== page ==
Two separate cases of alleged attorney misconduct put a spotlight on ethics.
Harvey Newkirk, a New York lawyer, was charged with wire fraud in connection with a failed bid to raise $8 million dollars to purchase Maxim magazine. Newkirk was working at Bryan Cave at the time of the alleged fraud.
Last month, a malpractice lawsuit was filed in Baltimore claiming that George Nemphos and Jay Cohen, lawyers from Duane Morris, strayed from their ethical obligations by representing clients with competing interests and by setting up an LLC unrelated to the firm to collect a client’s fees.
The U.S. charged that Newkirk lied about having assets and collateral for the Maxim purchase while persuading two victims to provide additional funding. The complaint alleges he also lied to an investment adviser for the lender involved in the deal.
Newkirk, according to his Linkedin profile, previously worked at K&L Gates and, more recently, at Bryan Cave. He is accused of conspiring with Calvin Darden Jr., the son of Darden Media Group Chairman Calvin Darden Sr., said a person familiar with the case who wasn’t authorized to speak about it. The two men also tried to raise at least $20 million from a third person, according to the complaint.
The younger Darden, an ex-Wall Street stockbroker, pleaded guilty to wire fraud in November and admitted to posing as his father in e-mails and phone calls to trick lenders, U.S. prosecutors said.
Newkirk “has done nothing wrong and we look forward to challenging the government’s overreaching and baseless allegations,” his lawyer, Priya Chaudhry, said Wednesday. She described him as a “brilliant and well-respected attorney with an unblemished reputation.”
Jeff Scott, a spokesman for Bryan Cave, said the firm “was cooperating fully with law enforcement and we will continue to do so.”
The suit against Nemphos, Cohen and Duane Morris contains civil claims of malpractice.
An entrepreneur contends that the two Baltimore lawyers not only neglected to represent her interests but also formed an independent company to collect fees.
“Assuming the allegations are true, for a law firm partner to create a separate entity and direct a client to pay a portion of their fees to the entity without getting the law firm’s consent” would be a breach of the fiduciary duty that partners owe to law firm as well as a breach of the partnership agreement, Nicole Hyland, a partner at Frankfurt Kurnit Klein & Selz who specializes in professional responsibility, said in an interview.
The lawsuit, filed March 3 in Baltimore, contends that Nemphos, the former head of the corporate practice, and Cohen had begun advising Angela Singleton, who was developing a business for women’s shoe inserts.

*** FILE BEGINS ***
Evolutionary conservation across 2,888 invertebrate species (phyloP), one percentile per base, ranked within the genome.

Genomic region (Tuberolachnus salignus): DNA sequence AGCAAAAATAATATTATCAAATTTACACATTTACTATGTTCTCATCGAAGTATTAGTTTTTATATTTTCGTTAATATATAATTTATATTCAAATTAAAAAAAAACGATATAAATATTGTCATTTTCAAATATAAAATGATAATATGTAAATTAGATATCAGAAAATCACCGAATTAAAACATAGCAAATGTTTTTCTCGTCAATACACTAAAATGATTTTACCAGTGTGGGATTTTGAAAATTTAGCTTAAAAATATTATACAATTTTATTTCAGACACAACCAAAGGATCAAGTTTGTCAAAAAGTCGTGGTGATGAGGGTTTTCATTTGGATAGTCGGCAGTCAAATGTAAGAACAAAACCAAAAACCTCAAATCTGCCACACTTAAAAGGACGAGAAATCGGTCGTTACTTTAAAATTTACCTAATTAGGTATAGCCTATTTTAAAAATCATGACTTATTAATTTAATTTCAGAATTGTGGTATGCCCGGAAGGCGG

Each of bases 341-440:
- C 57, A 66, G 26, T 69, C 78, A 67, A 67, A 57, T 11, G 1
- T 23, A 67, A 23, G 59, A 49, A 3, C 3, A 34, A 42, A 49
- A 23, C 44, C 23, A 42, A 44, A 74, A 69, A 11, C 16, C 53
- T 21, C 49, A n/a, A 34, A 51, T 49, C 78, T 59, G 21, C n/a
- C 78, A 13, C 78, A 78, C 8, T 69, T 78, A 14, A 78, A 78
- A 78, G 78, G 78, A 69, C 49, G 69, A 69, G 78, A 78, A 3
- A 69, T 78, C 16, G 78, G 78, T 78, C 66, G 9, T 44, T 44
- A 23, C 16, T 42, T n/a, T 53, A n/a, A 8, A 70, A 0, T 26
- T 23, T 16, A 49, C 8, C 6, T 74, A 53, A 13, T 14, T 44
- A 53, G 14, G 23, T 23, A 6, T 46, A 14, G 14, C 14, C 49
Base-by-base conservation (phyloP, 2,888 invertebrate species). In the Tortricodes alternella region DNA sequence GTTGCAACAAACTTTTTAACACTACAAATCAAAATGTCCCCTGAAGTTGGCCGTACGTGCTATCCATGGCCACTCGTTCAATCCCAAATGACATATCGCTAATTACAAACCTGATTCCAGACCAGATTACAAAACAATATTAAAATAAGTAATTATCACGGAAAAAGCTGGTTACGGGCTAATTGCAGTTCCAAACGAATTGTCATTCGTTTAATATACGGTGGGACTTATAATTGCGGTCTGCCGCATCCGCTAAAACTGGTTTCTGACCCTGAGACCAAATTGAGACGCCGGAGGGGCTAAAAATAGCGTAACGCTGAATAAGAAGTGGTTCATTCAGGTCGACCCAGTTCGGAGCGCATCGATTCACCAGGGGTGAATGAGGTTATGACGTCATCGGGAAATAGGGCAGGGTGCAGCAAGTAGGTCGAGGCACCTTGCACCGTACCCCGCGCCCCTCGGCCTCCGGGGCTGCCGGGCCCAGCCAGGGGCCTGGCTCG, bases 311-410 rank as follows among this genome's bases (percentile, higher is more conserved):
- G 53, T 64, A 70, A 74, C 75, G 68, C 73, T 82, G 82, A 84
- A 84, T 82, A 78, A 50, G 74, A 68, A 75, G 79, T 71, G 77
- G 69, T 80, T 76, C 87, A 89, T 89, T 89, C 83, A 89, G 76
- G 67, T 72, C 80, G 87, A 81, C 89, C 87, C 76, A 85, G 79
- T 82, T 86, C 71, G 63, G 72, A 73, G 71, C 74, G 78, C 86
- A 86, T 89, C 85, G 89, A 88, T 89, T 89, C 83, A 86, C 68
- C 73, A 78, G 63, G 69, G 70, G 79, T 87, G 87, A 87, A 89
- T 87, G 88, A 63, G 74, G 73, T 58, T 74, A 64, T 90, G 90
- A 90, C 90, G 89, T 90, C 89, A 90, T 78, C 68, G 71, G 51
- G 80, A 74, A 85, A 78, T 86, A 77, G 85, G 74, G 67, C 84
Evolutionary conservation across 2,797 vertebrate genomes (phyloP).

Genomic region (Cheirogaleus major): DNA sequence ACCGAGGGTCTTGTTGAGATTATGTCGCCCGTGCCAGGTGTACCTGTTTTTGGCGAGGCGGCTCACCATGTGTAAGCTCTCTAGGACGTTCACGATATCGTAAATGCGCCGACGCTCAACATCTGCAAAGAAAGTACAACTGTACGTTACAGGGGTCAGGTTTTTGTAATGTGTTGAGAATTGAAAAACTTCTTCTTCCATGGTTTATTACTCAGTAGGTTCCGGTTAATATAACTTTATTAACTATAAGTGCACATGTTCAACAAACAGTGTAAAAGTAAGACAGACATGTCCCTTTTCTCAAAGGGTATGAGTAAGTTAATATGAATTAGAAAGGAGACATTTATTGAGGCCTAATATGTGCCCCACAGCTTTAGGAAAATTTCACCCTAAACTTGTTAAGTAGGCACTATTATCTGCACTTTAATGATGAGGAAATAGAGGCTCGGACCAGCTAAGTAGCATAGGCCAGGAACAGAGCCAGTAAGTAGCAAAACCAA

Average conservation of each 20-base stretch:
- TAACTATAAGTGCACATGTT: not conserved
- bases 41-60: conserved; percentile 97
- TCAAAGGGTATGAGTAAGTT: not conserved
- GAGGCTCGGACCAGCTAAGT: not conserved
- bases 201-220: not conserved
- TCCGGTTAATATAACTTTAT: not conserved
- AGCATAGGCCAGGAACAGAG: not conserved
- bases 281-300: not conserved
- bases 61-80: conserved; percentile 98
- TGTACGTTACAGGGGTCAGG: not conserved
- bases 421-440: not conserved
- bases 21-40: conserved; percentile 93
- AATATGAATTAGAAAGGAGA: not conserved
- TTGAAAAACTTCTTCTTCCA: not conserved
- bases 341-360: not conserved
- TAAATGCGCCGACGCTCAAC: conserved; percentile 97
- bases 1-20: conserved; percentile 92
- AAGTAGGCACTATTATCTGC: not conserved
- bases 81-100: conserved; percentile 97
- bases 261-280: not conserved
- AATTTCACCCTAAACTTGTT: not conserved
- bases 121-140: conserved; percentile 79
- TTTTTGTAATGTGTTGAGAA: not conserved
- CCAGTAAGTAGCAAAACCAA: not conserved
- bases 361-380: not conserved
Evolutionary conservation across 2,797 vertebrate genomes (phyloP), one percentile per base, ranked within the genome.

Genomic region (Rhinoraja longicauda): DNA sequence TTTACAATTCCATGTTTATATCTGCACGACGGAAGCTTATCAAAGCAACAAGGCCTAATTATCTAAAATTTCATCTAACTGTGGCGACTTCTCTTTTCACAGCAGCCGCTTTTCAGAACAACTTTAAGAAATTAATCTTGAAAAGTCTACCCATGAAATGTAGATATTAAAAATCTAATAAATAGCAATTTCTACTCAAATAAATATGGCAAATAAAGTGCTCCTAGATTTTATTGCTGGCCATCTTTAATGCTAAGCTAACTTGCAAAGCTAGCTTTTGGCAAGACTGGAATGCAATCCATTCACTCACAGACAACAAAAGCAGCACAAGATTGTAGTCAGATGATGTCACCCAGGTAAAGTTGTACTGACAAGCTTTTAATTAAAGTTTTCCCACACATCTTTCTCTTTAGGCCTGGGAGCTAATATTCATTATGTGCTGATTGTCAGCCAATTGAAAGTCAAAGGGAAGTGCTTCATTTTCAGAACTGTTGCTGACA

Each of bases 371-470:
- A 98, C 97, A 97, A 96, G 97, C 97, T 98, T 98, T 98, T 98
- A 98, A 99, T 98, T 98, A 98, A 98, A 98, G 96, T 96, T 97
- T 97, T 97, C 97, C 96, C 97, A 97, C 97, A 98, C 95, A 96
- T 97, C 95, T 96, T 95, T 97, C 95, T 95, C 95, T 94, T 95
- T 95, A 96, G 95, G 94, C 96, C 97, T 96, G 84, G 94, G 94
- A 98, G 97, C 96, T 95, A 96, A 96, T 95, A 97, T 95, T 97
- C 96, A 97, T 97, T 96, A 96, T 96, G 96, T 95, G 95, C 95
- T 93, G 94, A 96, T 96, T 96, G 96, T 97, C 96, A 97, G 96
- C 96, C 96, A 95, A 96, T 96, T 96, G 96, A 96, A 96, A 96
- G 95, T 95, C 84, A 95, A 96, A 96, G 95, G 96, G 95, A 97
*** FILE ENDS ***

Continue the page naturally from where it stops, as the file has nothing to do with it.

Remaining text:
The two also suggested — and represented — individual investors who became equity owners of the company according to the complaint. That dual representation created a conflict, Singleton claims.
Despite the investments and the hiring of a designer to develop Singleton’s idea, disagreements and production problems arose and the company ultimately filed for bankruptcy in November. Singleton filed suit in early March, represented by Miami lawyer Andrew Hall of Hall, Lamb and Hall.
“A firm has a duty to supervise its lawyers as well as a duty to its clients,” Hyland said. “A firm cannot avoid these by saying, `We didn’t know what was going on.”’
Joshua Peck, a spokesman for Duane Morris, said that the two lawyers were no longer at the firm and declined to comment further. William Murphy, a partner at Zuckerman Spaeder, confirmed in an e-mail that he represents Duane Morris and otherwise declined to comment.
Efforts to reach Nemphos and Cohen were unsuccessful. Law 360, which first reported the lawsuit, also reported that Andy Levy of Brown Goldstein Levy in Baltimore represents Nemphos and that Andrew Graham of Kramon & Graham represents Cohen. Graham confirmed in an e-mail that he represents Cohen. Levy didn’t respond a calls and e-mail seeking comment.
Allegations of conflicts of interest are somewhat commonplace.
“I’ve heard some lawyers joke that they’ve never met a conflict that couldn’t be waived,” Hyland, the chair of the Committee on Professional Ethics of the New York City Bar Association, said. “But there are some that are just unwaivable.”